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  • Review
  • Open Access

Bowman layer transplantation in the treatment of keratoconus

Eye and Vision20185:24

https://doi.org/10.1186/s40662-018-0117-y

  • Received: 30 April 2018
  • Accepted: 27 August 2018
  • Published:

Abstract

Several treatment options corresponding to the grade of keratoconus have been established. These are ultra-violet corneal crosslinking and intracorneal ring segments for mild to moderate keratoconus, and penetrating keratoplasty or deep anterior lamellar keratoplasty for the more advanced cases of keratoconus.

Bowman layer transplantation was developed as a procedure for patients with advanced, progressive keratoconus. The technique consists of transplanting an isolated donor Bowman layer into a mid-stromal pocket of a keratoconic cornea resulting in corneal flattening and stabilization against further ectasia. Thus, it aims at corneal stabilization in eyes with advanced keratoconus, and enabling continued contact lens wear for normal visual functionality. By being a sutureless procedure and using an acellular graft, it potentially avoids commonly known suture and graft-related complications of penetrating or deep anterior lamellar keratoplasty.

The treatment seems to be a promising option in the management of advanced keratoconus in order to postpone or prevent a more invasive corneal surgery, while minimizing the risk of complications and allowing less stringent surveillance and less intensive medical therapy.

Keywords

  • Cornea
  • Advanced keratoconus
  • Bowman layer
  • Penetrating keratoplasty
  • Deep anterior lamellar keratoplasty
  • Crosslinking
  • Intracorneal ring segments

Background

Several treatment options corresponding to the grade of keratoconus (KC) have been established [1]. These are ultra-violet corneal crosslinking (UVCXL) and intracorneal ring segments (ICRS) for mild to moderate KC, and penetrating keratoplasty (PK) or deep anterior lamellar keratoplasty (DALK) for the more advanced cases of KC [29].

UVCXL has been introduced in 2003 and its purpose is to freeze the evolution of the disease and postpone or prevent the need for corneal transplantation [2, 10, 11]. The results of the procedure have been encouraging, with approximately 80–90% of treated eyes reaching topographic stability [3], but the procedure may only be indicated in corneas with minimum corneal thickness of 400 μm. Although techniques are being developed to treat thinner corneas as well [4], it may be less suitable for more advanced KC, given that the rates of treatment failure and vision-threatening complications may increase [5].

The use of ICRS for KC was first reported in 2000 [6]. By reshaping the cornea, the segments may improve the corneal optics, while it may also confer some amount of support, possibly helping in postponing or avoiding corneal transplantation [7, 12]. Nevertheless, eyes with severe corneal thinning and steepening may be less eligible for the procedure [8].

For patients with advanced KC, PK and DALK are still currently used as the only options of treatment, in spite of well-known postoperative difficulties such as wound healing and suture related problems, tectonic instability, the risk of allograft rejection, a chronic steroid use that may predispose to cataract formation and glaucoma, and disappointing visual results [1, 9]. Advanced KC patients may, however, still have a subjectively acceptable contact lens (CTL)-corrected vision [13]. Consequently, they may still profit from reshaping the cornea and preventing further KC progression to enable continued contact lens wear with normal daily visual performance.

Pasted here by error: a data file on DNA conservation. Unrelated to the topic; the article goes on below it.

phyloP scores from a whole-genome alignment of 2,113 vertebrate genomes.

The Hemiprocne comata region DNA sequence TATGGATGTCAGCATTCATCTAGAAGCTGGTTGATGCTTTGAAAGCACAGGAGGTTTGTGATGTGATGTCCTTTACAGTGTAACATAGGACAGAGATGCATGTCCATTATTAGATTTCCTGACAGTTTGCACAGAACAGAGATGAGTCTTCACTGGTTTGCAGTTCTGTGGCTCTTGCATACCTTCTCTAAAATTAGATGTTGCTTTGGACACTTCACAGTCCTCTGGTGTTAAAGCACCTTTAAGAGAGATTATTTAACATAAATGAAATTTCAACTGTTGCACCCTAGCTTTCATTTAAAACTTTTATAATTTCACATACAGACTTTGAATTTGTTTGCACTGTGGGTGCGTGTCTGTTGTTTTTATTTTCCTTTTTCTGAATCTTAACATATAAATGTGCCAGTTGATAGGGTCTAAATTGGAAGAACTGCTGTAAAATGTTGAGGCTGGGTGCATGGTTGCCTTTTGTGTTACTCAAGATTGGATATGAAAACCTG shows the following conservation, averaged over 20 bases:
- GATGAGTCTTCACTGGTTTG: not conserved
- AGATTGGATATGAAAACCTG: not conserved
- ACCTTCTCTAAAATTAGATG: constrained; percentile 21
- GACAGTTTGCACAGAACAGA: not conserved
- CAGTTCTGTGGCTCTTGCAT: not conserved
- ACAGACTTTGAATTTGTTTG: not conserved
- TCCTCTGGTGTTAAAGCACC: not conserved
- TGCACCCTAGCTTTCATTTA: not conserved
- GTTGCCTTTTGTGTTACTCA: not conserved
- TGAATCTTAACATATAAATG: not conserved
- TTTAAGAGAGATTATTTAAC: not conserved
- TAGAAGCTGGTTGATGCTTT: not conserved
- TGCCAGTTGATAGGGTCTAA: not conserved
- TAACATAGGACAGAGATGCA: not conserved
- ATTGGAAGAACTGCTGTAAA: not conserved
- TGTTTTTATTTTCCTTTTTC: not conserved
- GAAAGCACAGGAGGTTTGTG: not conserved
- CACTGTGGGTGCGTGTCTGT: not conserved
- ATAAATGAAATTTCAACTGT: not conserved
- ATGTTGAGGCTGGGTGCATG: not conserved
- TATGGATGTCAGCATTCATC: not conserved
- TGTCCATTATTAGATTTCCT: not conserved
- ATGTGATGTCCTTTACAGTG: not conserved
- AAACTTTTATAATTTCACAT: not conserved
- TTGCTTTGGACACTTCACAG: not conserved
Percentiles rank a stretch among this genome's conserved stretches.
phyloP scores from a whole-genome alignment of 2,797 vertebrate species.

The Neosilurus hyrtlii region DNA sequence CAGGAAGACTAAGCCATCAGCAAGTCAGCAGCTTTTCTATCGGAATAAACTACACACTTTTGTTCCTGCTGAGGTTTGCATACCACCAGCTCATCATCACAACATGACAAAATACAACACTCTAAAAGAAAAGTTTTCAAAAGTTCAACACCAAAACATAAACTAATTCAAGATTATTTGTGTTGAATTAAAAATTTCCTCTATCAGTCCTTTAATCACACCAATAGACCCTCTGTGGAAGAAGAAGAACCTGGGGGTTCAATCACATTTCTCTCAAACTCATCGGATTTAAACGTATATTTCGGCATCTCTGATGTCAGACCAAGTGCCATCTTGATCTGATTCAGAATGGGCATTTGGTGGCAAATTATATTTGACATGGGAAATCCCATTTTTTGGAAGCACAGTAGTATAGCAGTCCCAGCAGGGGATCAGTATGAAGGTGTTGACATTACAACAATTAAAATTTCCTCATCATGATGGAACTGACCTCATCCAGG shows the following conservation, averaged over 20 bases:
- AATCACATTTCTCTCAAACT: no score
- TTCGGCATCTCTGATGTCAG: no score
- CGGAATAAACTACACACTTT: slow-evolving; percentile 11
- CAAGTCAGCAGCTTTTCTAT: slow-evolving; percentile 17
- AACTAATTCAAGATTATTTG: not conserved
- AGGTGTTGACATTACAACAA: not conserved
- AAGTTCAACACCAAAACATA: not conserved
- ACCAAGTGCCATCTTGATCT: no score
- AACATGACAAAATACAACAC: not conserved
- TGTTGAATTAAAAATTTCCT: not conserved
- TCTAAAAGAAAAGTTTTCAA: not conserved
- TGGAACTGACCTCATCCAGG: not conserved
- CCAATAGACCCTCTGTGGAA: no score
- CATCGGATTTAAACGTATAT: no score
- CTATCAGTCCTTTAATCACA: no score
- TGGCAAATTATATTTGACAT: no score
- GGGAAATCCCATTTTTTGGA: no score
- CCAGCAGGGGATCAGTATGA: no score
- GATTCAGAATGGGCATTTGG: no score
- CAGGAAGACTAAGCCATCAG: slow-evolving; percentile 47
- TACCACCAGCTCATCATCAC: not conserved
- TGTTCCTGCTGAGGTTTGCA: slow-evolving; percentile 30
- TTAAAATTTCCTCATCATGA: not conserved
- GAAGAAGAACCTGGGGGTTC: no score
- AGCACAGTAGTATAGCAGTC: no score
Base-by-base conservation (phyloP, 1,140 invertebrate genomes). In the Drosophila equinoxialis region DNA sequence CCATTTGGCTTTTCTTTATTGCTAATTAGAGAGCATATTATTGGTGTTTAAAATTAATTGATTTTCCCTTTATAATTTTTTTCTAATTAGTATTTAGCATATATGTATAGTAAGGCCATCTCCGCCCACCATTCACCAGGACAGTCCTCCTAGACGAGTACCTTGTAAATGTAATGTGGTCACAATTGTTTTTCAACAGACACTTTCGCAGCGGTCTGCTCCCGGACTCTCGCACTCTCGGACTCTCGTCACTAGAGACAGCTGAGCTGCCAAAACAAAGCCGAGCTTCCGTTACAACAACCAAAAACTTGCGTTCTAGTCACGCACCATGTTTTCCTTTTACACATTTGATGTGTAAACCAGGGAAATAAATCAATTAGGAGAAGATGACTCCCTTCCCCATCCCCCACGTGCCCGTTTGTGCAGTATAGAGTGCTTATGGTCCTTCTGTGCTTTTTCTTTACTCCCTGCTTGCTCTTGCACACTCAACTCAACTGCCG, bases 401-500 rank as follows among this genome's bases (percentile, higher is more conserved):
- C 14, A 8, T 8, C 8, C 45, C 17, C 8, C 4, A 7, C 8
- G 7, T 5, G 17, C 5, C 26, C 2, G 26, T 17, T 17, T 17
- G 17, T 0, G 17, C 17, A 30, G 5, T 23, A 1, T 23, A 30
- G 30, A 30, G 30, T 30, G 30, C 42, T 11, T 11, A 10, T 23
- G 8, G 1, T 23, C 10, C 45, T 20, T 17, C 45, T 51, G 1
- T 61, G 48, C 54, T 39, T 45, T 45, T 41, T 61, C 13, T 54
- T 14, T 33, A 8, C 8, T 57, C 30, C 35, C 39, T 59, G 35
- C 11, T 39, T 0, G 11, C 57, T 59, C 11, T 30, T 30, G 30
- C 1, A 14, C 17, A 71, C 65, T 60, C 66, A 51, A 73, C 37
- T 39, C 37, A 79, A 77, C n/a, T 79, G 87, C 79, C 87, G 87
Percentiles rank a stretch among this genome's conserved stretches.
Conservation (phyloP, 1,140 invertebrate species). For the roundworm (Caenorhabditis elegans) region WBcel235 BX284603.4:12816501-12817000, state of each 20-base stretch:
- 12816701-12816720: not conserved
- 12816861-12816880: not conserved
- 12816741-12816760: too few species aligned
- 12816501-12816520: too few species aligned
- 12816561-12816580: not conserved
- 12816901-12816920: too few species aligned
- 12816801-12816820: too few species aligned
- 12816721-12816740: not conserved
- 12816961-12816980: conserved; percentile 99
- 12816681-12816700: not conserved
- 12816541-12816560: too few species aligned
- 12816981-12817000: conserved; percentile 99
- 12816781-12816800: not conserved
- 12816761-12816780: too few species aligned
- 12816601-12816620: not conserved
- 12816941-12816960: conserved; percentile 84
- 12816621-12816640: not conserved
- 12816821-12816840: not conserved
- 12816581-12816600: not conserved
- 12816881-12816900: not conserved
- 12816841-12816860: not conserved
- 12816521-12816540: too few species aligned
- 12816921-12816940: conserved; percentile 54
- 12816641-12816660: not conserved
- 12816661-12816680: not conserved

In KC corneas, changes in the organization of the stromal lamellae and unequal distribution of the collagen fibrillar mass, particularly around the apex of the cone, have been described [14]. Confocal microscopy studies have demonstrated a reduction in the number of keratocytes and stromal lamellae in KC compared to normal subjects, the reduction being greater in more advanced cases of KC [15]. Furthermore, the Bowman layer (BL) of these corneas consistently shows fragmentation, which are then filled with stromal collagen [16].

The physiologic purpose of the BL remains thus far somewhat unclear because numerous eyes have had their BL disrupted by laser refractive procedures without any significant consequences, and congenital absence of the BL has been reported in normal corneas [17]. On the other hand, it has also been suggested that the BL may be the strongest biomechanical element of the human cornea followed by the anterior third of the cornea [18]. As such, the BL may play a structural role in maintaining the shape/tectonic stability in KC corneas. Consequently, we hypothesized that a surgical approach in which the possible functionality of the BL in stabilizing the cornea could be restored, could potentially reinforce these thin and structurally fragile corneas. We developed a surgical technique in which an isolated BL graft is positioned inside a recipient KC cornea, sandwiched between the stromal layers above and below, while reshaping the anterior corneal surface in a flatter position [19]. The main treatment objective of the surgery, which was first described in 2014 and is called BL transplantation [19], is halting progression and reducing corneal steepness, which in turn, allows continued daily CTL wear (mainly scleral lenses) and preserve the present CTL-corrected vision, potentially postponing or avoiding the need for PK or DALK [20, 21]. By being a sutureless procedure and using an acellular graft, it potentially avoids all commonly known suture and graft-related complications of earlier techniques such as penetrating or deep anterior lamellar keratoplasty (PK and DALK, respectively) [1].

BL transplantation is indicated in eyes with progressive advanced keratoconus that are no longer eligible for UVCXL or ICRS given the corneal thickness or steepness. Potential candidates should have “acceptable” CTL-corrected vision and documented KC progression. What represents “acceptable” vision is likely to depend on the patient: in our experience, many patients would rather like to preserve the vision they have than undergo a PK/DALK with its risks and postoperative burden.

Review

Graft preparation